Will the electric Mini stay in the UK?

BMW Group is reportedly negotiating with the British Department for Business, Energy, and Industrial Strategy (BEIS) to receive a £75 million (± €84,5 million) grant to continue production of the electric Mini at its plant in Cowley on the outskirts of Oxford.

This comes after British media reported in October that the German carmaker could stop building the electric version in the UK entirely. Instead, it would continue to produce its conventional models there and move its EV production to China through its partnership with Great Wall. At the same time, the electric Countryman will be built in Leipzig, Germany.

This report was contradicted by German media. In November, the Frankfurter Allgemeine Zeitung (FAZ) wrote that BMW would continue building the electric Mini in the UK since production sites in China and Germany were not sufficient.

The electric and conventional models of the Mini Hatchback are currently based on the same platform, making it possible to build both versions at the Cowley plant. But the next generation electric Mini will sit on its own platform developed by Great Wall. Parallel production at the Cowley plant was long considered inefficient and too costly. Now it seems that BMW may have found a way to the problem.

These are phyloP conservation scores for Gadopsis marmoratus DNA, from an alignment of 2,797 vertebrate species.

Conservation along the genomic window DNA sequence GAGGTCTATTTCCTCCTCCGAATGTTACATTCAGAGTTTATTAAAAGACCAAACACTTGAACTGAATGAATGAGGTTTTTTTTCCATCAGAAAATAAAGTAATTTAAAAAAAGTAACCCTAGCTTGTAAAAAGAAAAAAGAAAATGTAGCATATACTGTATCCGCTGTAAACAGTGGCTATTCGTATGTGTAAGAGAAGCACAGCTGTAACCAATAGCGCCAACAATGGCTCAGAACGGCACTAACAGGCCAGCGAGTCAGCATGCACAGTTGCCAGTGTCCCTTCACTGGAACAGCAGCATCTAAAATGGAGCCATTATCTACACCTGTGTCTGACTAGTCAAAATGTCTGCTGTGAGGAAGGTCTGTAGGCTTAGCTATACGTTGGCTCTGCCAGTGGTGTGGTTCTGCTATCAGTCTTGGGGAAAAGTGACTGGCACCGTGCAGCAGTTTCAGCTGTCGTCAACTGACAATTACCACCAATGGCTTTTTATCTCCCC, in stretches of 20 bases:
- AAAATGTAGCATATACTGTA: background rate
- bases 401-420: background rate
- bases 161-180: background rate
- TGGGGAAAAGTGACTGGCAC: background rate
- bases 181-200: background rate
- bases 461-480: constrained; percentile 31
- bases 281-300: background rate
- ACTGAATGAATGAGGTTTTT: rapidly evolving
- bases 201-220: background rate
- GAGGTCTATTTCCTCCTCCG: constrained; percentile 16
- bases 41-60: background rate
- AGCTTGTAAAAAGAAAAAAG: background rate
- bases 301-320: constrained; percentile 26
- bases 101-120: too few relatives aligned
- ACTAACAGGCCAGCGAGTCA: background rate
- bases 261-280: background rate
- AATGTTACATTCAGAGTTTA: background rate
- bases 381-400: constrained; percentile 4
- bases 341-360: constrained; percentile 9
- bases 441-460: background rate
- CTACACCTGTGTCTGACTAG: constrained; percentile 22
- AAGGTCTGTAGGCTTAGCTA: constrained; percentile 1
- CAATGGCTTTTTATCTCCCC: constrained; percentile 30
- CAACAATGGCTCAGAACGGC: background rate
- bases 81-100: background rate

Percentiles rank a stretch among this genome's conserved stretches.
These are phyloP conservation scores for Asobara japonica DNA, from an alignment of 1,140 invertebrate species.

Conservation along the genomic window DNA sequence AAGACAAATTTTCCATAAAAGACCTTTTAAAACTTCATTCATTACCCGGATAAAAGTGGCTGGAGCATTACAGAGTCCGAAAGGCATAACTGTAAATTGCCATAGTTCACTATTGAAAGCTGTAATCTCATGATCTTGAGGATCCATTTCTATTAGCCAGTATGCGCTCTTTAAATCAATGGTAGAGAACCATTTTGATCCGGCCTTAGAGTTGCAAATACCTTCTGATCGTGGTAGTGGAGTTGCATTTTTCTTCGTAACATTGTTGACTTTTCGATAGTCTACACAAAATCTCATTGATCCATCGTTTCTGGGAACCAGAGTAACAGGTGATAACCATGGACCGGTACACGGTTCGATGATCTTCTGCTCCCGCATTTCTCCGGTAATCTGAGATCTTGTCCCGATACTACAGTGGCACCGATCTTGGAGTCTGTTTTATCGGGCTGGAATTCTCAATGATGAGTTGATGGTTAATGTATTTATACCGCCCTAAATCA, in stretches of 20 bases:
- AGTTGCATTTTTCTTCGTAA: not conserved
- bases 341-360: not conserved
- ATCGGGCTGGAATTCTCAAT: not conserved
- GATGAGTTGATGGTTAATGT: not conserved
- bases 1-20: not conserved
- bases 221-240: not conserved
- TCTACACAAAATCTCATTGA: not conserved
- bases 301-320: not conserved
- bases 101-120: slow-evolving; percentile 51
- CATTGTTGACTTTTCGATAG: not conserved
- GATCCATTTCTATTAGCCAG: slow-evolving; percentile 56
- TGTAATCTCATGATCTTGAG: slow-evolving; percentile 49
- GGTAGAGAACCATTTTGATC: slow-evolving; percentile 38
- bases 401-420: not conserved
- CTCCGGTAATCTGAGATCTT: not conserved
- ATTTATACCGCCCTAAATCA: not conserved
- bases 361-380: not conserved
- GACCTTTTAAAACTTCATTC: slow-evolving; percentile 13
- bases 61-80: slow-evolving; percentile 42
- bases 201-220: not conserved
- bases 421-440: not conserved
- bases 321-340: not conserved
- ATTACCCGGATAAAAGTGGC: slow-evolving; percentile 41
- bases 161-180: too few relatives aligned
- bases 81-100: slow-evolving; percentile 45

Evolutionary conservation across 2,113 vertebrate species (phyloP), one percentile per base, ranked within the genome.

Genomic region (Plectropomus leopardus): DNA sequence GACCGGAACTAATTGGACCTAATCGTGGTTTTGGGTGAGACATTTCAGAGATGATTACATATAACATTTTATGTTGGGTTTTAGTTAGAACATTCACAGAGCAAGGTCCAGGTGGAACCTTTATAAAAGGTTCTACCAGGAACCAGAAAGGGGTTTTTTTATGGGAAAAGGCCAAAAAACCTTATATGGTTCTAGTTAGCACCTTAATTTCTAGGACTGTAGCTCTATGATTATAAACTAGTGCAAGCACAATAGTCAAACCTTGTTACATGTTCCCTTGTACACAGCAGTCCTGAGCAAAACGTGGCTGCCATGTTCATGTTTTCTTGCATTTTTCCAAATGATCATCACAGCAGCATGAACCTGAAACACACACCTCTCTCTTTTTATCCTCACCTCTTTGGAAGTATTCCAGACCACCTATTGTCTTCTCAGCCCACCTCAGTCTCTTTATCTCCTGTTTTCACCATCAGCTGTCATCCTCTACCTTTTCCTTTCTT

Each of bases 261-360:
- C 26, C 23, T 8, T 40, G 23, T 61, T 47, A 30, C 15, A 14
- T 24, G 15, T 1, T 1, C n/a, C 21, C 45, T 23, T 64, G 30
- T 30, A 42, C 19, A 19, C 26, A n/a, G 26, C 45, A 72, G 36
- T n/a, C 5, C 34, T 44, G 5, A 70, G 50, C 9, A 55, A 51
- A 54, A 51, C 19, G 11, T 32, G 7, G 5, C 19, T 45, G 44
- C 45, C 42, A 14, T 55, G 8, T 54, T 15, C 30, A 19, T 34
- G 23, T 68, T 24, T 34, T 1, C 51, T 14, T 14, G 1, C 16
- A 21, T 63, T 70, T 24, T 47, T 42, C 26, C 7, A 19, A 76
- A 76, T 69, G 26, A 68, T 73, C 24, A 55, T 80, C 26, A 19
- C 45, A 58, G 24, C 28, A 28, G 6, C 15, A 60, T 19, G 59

Cowley under pressure

According to Sky News, who first reported on the alleged grant negotiations, the money would come from Whitehall’s Automotive Transformation Fund. Neither BMW nor the BEIS wanted to comment further on the issue.

It is, therefore, unclear when the money will be released or when the Cowley plant will begin using it. Meanwhile, according to Sky News, industry sources estimate that a deal between the government and the carmaker could be finalized within weeks.

BMW currently makes around 40 000 electric Minis a year at its Cowley plant (Oxfordshire), where the (conventional) Mini has been built since the late 1950s.

UK less attractive

In a recent interview with the BBC, Nissan COO Ashwani Gupta said that the UK is becoming less attractive as a production location than other European sites. He noted that ongoing government support to carmakers to master the transition to more EVs was needed, as the UK is struggling with higher energy prices and inflation than other countries.

Nissan has already committed to building the successor to the Nissan Leaf at its plant in Sunderland. However, whether the electric versions of the Juke and the Qashqai will also be produced remains to be seen.



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